From another hide the next morning I saw more them pecking at grains left as lure. There are some species of birds and animals, which, although widespread, have extremely low genetic diverstiy. They need special conservation effort. Given the long history of domestication of तीतर, I wondered about this. I found later that the genetics of the Grey Francolin has been studied mainly in one population in central Pakistan. This population shows high genetic diversity. If this can be verified in other populations across the range of this bird, then it would be further reason to believe that the Grey Francolin is one of the lucky species not to need special protection from us.
I leave you with a video of these birds which were once a common sight in cities, but which you now have to travel far to see.
The Daroji Bear Sanctuary near Hospet in Karnataka turned out to be a wonderful place to see sloth bears (Melursus ursinus). I’d never noticed the long sickle shaped claws and sharp teeth in such detail before. Their long and curved claws led to their mis-classification as sloths in the 18th century, hence their “common” name. There is nothing sluggish about them. Bears being the secretive animals they normally are, I don’t expect to see their behaviour in so much detail elsewhere.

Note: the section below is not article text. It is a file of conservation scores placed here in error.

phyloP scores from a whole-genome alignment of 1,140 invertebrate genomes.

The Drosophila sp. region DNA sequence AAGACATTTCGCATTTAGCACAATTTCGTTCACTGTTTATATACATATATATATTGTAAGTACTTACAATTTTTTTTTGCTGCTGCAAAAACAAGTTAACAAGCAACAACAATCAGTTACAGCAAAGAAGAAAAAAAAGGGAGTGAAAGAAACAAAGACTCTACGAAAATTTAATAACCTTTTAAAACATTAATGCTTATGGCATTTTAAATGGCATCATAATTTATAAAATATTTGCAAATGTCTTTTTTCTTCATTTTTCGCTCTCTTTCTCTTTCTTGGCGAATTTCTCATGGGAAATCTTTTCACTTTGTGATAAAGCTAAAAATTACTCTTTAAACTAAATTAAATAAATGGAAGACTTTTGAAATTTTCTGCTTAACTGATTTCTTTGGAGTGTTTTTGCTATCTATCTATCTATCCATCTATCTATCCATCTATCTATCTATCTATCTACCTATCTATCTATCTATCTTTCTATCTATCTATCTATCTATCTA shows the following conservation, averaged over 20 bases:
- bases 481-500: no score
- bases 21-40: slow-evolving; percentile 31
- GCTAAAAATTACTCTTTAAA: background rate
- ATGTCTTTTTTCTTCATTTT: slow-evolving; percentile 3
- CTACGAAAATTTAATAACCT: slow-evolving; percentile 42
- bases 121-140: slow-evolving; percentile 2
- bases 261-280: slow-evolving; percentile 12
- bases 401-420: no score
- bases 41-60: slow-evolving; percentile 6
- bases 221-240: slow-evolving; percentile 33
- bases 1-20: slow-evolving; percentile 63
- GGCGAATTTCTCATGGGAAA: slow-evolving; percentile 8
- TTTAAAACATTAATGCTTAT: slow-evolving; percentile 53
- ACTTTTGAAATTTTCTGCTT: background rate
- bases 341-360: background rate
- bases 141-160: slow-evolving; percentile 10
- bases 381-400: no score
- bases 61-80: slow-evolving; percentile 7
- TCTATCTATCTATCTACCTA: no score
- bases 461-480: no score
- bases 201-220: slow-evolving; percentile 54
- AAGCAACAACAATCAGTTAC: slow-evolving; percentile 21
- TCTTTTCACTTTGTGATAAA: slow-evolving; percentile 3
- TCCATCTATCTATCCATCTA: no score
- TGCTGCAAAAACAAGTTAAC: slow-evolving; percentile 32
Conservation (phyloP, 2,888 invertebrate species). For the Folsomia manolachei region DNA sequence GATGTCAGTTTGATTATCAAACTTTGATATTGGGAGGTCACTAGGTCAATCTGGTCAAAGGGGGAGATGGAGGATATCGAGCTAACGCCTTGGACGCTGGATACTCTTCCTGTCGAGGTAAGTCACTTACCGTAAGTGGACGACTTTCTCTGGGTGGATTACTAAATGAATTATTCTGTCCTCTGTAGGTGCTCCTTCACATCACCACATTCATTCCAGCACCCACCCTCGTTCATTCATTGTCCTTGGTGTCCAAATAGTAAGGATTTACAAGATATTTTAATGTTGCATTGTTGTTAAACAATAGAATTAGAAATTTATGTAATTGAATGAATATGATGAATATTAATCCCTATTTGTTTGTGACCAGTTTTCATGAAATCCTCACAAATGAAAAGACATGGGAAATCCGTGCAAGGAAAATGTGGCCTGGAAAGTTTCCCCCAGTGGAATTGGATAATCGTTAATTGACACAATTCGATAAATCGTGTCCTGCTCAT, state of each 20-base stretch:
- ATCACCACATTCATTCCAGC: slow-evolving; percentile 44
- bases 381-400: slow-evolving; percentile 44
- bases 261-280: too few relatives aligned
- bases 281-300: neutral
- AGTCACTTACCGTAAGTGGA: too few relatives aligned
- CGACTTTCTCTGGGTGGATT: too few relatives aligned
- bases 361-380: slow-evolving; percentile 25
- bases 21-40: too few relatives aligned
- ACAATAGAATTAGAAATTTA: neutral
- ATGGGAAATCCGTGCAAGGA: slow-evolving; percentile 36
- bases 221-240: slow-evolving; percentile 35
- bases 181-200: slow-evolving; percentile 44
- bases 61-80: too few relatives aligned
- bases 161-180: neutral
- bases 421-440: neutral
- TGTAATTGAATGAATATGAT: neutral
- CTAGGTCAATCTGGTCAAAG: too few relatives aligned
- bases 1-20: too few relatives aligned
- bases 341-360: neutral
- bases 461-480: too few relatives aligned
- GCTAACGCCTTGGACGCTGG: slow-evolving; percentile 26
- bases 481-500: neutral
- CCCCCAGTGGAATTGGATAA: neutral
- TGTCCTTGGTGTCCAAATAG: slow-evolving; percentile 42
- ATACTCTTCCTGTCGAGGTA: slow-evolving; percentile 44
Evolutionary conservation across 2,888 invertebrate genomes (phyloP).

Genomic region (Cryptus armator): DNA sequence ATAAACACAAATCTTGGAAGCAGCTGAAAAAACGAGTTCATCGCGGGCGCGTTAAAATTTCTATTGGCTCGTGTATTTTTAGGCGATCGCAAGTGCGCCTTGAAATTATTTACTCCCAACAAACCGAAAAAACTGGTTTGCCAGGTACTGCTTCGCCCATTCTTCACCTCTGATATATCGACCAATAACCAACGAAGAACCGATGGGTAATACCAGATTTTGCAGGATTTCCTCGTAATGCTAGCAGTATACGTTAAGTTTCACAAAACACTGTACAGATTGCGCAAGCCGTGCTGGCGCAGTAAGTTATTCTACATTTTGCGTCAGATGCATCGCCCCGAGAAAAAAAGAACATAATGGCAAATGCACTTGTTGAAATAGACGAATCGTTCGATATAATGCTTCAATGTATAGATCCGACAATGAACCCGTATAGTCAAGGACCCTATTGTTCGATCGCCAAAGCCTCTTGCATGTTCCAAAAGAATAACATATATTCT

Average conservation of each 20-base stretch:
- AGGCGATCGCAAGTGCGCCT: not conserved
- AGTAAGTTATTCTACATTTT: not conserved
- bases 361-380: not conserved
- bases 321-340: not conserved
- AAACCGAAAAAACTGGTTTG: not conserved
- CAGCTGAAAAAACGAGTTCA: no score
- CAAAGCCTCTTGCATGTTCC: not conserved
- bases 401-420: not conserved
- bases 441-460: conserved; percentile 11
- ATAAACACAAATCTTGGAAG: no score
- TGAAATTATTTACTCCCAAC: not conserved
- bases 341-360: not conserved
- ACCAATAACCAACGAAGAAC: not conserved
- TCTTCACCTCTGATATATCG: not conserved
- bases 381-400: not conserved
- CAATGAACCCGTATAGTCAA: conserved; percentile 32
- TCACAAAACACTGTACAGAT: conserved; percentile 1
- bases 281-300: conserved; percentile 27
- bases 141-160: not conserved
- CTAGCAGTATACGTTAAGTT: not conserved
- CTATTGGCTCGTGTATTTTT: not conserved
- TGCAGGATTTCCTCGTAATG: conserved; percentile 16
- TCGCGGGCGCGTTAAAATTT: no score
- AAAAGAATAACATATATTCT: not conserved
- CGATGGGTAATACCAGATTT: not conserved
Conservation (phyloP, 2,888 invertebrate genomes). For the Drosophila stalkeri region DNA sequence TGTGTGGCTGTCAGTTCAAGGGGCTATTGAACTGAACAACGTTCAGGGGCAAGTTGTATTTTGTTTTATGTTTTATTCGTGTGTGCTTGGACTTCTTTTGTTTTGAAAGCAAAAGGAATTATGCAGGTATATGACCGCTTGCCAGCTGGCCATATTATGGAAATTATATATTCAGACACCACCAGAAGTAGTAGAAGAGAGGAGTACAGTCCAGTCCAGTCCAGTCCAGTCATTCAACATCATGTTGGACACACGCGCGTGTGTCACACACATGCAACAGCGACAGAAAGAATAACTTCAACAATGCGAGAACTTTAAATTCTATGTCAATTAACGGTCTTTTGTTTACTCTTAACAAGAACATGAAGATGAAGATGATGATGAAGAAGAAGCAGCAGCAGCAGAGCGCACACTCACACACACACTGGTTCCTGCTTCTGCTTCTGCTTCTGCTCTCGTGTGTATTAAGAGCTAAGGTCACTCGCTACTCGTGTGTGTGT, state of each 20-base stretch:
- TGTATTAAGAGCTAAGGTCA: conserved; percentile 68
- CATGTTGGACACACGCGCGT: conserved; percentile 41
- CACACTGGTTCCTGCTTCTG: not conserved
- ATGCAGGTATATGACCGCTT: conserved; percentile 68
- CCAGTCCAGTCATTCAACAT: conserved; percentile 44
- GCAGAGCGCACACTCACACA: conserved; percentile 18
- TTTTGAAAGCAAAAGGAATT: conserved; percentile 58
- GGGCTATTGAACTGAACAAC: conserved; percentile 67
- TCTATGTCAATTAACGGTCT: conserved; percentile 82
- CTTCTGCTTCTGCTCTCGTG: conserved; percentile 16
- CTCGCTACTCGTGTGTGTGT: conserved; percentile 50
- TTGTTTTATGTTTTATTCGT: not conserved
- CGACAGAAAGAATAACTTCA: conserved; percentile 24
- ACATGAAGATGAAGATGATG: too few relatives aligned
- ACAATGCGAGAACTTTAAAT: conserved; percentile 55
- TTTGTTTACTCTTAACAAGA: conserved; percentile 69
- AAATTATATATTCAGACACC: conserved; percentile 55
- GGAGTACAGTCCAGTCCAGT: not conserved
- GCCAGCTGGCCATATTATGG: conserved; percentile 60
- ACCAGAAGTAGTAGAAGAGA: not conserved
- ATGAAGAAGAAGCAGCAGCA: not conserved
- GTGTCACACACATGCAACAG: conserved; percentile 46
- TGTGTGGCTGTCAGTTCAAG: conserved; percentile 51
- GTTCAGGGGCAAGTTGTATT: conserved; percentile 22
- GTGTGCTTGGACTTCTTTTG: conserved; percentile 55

A mother and child made an appearance on the hillside first. The cub was old enough to pad along with its mother, exploring around its mother’s path. Cubs remain with their mothers until they are two years old. In this part of the country they are born in winter, so this one was probably not more than a year old.
I always wonder why the bears have this thick coat. The sloth bear evolved in the Deccan plateau, the same region where I was now watching them, perhaps less than 5 million years ago. This is a period during which the weather cooled on the average, and forests were replaced by grasslands and scrublands. On the other hand, the Indian Ocean monsoon had already set in, so the interior of India would perhaps been dry and warm when it was not wet and warm. As I watched the mother and child feeding, I wondered how they could stand the weather.
A solitary juvenile made an appearance without upsetting the mother and cub. I’d always thought of sloth bears as solitary creatures, so this was a little surprising to me. These bears become sexually active at about the age of three, so there is a year when they have left their mother but are not seeking mates. The new bear approached quite close to the cub without the mother being perturbed. I wondered whether the adult female was the mother of this juvenile, but there was no way to tell.